Orthodontics for Children

It’s best for an orthodontist to see children by age seven to advise if orthodontic treatment is required and determine the best time for that child patient to be treated. The first permanent molars and front teeth have usually erupted by age seven and many dental problems, such as crossbites and crowding, can be evaluated. In many cases, the child patient will be brought back for annual recall visits to monitor their growth and development until such time as treatment is ready to begin. Should early treatment be required, the orthodontist can guide the growth of a jaw and incoming permanent (adult) teeth. Early treatment can also regulate the width of the upper and lower jaw forms, open up space for adult teeth (possibly avoiding the need for removal of adult teeth), reduce the likelihood of impacted adult teeth, correct thumb sucking, and eliminate abnormal swallowing or speech problems. In other words, early treatment can simplify or possibly eliminate future full orthodontic treatment.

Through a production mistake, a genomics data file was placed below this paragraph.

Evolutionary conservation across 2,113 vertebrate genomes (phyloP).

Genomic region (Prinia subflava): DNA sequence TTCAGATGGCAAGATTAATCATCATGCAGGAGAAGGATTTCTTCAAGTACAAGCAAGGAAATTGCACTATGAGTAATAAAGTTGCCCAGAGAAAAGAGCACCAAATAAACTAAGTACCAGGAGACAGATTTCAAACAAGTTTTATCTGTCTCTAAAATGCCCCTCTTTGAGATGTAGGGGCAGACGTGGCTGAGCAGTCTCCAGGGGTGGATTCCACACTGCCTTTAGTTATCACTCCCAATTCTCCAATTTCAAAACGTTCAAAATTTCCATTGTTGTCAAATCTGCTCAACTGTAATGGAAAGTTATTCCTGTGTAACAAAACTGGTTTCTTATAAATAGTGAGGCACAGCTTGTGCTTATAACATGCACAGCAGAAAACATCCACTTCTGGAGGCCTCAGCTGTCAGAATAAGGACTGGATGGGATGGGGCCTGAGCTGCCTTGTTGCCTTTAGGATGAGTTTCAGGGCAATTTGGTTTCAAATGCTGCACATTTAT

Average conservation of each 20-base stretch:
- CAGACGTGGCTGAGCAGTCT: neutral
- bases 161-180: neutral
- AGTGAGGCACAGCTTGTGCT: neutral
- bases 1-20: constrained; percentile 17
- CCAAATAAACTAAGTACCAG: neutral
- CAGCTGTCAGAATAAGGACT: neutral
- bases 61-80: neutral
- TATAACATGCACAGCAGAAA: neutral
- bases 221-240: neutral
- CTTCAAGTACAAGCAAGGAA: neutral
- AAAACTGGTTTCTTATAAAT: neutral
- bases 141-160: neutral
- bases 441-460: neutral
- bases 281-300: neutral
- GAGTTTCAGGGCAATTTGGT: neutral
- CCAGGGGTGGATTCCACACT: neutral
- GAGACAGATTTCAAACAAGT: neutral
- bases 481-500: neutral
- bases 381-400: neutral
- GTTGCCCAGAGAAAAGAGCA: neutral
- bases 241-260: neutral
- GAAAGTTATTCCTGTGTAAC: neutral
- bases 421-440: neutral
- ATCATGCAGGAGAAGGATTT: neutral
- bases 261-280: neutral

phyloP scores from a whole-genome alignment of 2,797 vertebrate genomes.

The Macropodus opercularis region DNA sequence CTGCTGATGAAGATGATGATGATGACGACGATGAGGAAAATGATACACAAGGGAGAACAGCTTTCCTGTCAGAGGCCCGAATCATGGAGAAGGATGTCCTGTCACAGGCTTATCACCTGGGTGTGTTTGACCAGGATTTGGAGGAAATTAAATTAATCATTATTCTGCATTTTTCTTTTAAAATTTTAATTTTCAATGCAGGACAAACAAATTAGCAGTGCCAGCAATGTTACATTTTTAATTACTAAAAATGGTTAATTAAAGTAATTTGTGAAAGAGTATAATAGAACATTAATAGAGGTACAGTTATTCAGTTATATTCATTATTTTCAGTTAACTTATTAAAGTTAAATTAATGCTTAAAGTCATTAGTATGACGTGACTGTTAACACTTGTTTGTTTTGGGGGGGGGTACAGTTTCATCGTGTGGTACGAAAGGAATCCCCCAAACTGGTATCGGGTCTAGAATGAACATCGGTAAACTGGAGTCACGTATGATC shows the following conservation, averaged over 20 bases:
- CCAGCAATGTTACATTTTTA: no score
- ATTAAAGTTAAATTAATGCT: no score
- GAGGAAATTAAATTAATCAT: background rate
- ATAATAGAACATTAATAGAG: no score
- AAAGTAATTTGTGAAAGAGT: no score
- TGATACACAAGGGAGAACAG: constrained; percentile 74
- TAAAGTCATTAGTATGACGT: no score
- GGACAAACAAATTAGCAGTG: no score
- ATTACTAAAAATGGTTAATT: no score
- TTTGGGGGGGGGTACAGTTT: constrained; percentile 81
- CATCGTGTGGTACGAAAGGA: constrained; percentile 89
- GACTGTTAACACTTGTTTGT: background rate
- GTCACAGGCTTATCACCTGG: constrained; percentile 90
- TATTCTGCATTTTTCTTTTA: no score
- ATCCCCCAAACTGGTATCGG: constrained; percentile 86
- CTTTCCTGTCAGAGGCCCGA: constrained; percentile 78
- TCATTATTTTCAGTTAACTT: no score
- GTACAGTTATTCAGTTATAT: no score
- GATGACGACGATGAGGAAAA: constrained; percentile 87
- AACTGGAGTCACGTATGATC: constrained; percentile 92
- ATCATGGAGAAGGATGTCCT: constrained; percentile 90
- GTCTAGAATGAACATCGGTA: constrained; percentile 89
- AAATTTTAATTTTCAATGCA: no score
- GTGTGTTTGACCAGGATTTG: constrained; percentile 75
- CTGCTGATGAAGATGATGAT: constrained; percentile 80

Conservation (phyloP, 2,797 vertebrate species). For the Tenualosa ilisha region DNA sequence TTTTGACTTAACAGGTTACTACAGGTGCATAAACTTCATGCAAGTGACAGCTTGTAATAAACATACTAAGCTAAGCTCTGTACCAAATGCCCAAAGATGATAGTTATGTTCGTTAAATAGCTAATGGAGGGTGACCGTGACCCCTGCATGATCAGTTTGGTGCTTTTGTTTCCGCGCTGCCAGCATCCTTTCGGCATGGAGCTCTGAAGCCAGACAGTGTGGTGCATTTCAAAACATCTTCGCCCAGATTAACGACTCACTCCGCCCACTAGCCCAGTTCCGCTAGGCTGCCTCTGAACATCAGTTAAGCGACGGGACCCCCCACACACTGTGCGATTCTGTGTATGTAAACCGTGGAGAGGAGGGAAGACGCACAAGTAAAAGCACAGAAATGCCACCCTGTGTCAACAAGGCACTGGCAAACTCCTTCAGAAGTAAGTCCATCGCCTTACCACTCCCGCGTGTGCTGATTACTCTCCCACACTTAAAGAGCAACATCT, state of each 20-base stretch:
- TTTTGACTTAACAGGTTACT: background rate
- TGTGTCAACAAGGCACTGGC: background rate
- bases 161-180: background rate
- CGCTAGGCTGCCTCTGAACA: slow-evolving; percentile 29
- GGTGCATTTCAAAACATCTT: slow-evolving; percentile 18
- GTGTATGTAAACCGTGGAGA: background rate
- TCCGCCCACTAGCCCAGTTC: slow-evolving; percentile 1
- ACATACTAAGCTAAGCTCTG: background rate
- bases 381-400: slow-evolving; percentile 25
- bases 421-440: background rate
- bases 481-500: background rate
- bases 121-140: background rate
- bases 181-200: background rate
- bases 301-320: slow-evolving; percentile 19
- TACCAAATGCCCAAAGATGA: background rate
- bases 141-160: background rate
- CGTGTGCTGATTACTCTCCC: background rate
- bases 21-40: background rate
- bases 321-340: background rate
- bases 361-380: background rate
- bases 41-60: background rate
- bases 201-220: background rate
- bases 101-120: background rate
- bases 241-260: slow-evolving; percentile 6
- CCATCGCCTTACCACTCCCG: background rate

Orthodontics for Adults

Orthodontic treatment can create a beautiful, healthy smile at any age. As an adult, the appreciation for a wonderful smile is even greater. At Dr. Ziedenbergs’s office, three out of every ten patients are adults over the age of 21. In fact, the average adult patient is 38 years old.  Movement of teeth in an adult is very similar to a child, however, the bone of an adult is denser which can slow down tooth movement and increase the treatment time by up to six months. As an adult, jaw growth correction is not possible because growth is complete.  Therefore, severe jaw position mismatches may require jaw surgery to correct ideally. Fortunately, many adults are able to avoid surgery by making their teeth fit beautifully within their existing jaw patterns. Adults may have experienced some breakdown or loss of their teeth and bone support and may require gum treatment (periodontics) before, during, and/or after orthodontic treatment. An adult’s bone loss can also limit the amount and direction of desired tooth movement.